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Mood-measuring cameras are a huge hit in Vilnius

The system can say if you are happy or not after analyzing your facial expression, body language, temperature and other factors

  • January 01, 2020 17:00
  • Author Plamen Petrov
Medium park 888468 1280

A one-of-a-kind camera system developed by Vilnius Gediminas Technical University is enjoying a huge popularity in the capital of Lithuania. Placed in several locations across Vilnius, the innovative devices can measure the mood of passers-by based on their facial expressions, body language, temperature, and other factors, public broadcaster LRT reports.

The cameras are able to record various indicators that can measure someone’s well-being, says the project’s initiator Artūras Kaklauskas, a professor at VGTU.

One cluster of around 30 parameters can pick up emotions, determining whether someone is happy, or unhappy. The second group of indicators focuses on whether a person is bored or feeling upbeat. Lastly, the cameras register body language, temperature and even breathing intensity to suggest well-being. The more the body temperature changes or the eye pupils increase, the stronger the emotion is.

Negative emotions much stronger than positive ones

Negative emotions are much stronger than the positive ones, observe the researchers.

At the height of the economic crisis in 2010, just six percent of Lithuanians said that life in the country was improving. Nine years later, with the economic upturn, the number of optimists jumped to 45 percent.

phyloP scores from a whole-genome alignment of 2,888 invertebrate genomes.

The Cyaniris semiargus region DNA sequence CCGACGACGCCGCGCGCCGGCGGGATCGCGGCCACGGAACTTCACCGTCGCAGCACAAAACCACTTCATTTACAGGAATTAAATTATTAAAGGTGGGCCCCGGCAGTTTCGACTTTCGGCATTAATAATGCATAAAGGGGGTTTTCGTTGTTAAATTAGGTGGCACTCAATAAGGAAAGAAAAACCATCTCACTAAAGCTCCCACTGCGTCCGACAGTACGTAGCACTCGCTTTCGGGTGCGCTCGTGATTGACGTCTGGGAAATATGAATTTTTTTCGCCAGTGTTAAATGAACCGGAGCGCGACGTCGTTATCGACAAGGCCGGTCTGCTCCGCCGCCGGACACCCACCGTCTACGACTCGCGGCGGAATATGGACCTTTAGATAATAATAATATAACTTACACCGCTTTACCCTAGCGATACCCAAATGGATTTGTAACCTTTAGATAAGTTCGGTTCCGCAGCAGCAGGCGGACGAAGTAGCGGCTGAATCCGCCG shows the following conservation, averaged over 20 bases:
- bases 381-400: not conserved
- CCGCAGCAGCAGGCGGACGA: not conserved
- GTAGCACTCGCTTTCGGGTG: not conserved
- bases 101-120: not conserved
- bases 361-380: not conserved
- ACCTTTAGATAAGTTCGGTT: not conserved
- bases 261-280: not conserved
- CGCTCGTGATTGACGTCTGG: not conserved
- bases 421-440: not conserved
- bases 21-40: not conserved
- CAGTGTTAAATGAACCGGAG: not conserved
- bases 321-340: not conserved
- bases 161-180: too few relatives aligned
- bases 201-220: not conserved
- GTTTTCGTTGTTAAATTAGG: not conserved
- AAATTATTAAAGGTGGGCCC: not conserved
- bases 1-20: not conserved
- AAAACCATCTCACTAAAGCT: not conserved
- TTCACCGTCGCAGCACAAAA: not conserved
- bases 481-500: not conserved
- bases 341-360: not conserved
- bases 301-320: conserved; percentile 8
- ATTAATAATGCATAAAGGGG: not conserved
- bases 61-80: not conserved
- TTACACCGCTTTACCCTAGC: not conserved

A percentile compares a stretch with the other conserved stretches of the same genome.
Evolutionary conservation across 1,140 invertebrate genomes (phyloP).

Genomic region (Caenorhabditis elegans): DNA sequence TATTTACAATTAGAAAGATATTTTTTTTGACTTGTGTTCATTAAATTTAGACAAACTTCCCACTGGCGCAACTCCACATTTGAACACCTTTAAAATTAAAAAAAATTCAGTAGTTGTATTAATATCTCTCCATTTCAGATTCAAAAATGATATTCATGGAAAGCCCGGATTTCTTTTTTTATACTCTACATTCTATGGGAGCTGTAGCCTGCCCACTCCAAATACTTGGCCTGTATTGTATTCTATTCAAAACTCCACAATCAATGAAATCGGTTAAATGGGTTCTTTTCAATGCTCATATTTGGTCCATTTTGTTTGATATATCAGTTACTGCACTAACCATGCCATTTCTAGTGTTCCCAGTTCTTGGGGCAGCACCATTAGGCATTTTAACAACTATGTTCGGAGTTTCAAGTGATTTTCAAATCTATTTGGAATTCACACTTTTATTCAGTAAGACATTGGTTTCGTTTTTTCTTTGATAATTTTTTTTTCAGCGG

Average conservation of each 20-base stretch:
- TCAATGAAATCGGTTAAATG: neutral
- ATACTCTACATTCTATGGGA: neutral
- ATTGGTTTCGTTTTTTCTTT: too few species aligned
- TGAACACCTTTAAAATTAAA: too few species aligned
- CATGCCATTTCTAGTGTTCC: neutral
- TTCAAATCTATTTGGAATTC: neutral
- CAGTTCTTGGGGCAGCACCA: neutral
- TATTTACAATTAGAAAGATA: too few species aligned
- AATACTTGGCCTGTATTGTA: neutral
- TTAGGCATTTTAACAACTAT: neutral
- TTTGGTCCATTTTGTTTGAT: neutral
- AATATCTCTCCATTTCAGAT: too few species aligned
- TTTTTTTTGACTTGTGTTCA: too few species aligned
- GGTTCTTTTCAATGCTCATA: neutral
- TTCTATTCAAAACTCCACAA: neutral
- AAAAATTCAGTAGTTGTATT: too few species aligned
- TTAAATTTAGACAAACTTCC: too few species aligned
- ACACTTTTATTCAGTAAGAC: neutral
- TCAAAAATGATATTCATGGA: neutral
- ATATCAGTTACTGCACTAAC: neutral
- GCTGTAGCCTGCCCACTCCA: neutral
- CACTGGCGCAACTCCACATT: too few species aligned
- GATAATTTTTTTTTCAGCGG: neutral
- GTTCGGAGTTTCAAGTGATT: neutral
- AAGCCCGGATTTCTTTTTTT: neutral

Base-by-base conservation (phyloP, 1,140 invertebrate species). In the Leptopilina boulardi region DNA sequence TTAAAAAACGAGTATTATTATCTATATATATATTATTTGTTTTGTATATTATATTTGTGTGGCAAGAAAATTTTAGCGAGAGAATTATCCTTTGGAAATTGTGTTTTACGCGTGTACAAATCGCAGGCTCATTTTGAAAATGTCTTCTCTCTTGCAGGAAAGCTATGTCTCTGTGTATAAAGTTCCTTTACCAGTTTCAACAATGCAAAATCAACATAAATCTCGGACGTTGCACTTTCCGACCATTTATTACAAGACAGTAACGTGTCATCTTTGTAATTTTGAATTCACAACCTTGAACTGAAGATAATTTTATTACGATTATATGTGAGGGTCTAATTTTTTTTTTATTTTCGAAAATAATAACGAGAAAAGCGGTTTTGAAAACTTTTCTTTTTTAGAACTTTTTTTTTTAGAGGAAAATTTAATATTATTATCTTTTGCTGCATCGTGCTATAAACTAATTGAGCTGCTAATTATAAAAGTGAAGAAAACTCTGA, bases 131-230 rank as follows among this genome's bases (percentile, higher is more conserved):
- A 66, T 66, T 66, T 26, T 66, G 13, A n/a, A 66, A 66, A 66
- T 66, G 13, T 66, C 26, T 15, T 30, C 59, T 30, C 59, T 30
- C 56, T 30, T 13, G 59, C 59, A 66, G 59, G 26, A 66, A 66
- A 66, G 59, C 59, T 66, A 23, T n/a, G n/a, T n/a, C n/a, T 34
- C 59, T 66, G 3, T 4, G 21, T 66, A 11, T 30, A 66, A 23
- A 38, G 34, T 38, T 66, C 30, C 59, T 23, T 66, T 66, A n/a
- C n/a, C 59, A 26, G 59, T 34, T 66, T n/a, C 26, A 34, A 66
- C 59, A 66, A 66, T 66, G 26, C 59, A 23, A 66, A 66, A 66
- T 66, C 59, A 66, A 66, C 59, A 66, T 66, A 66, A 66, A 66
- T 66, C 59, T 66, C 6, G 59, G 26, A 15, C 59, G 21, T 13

While this rise in well-being is reflected in both the official surveys and statistics, the data gathered by VGTU researchers shows that our happiness depends much more on the time of day, seasonality, or work conditions.

After analyzing the cameras input, researchers concluded that passers-by are usually gloomy on Mondays, but feel upbeat on Fridays, Saturdays and holidays.

The measure of happiness also depends on weather conditions such as wind, sun, and outside temperature.

Of all the age groups the young and the elerdly have proved to be usually happy.

The biggest happiness figure is usually seen in September and the lowest in November. The yearly average, however, contradicts the stereotype of Lithuania being a grumpy nation, insists Kaklauskas.

Lithuanians happiest in the Baltics 

Lithuanians are the happiest among the Baltic states, according to the 2019 World Happiness Report, an annual publication of  the UN Sustainable Development Solutions Network. The landmark survey of the state of global happiness asked respondents in 156 countries to rank their well-being from one to ten. In Lithuania, the average life happiness got six points out of ten.

The 2019 report found Finland to be the happiest country in the world, with Denmark, Norway, Iceland, and The Netherlands following suit.



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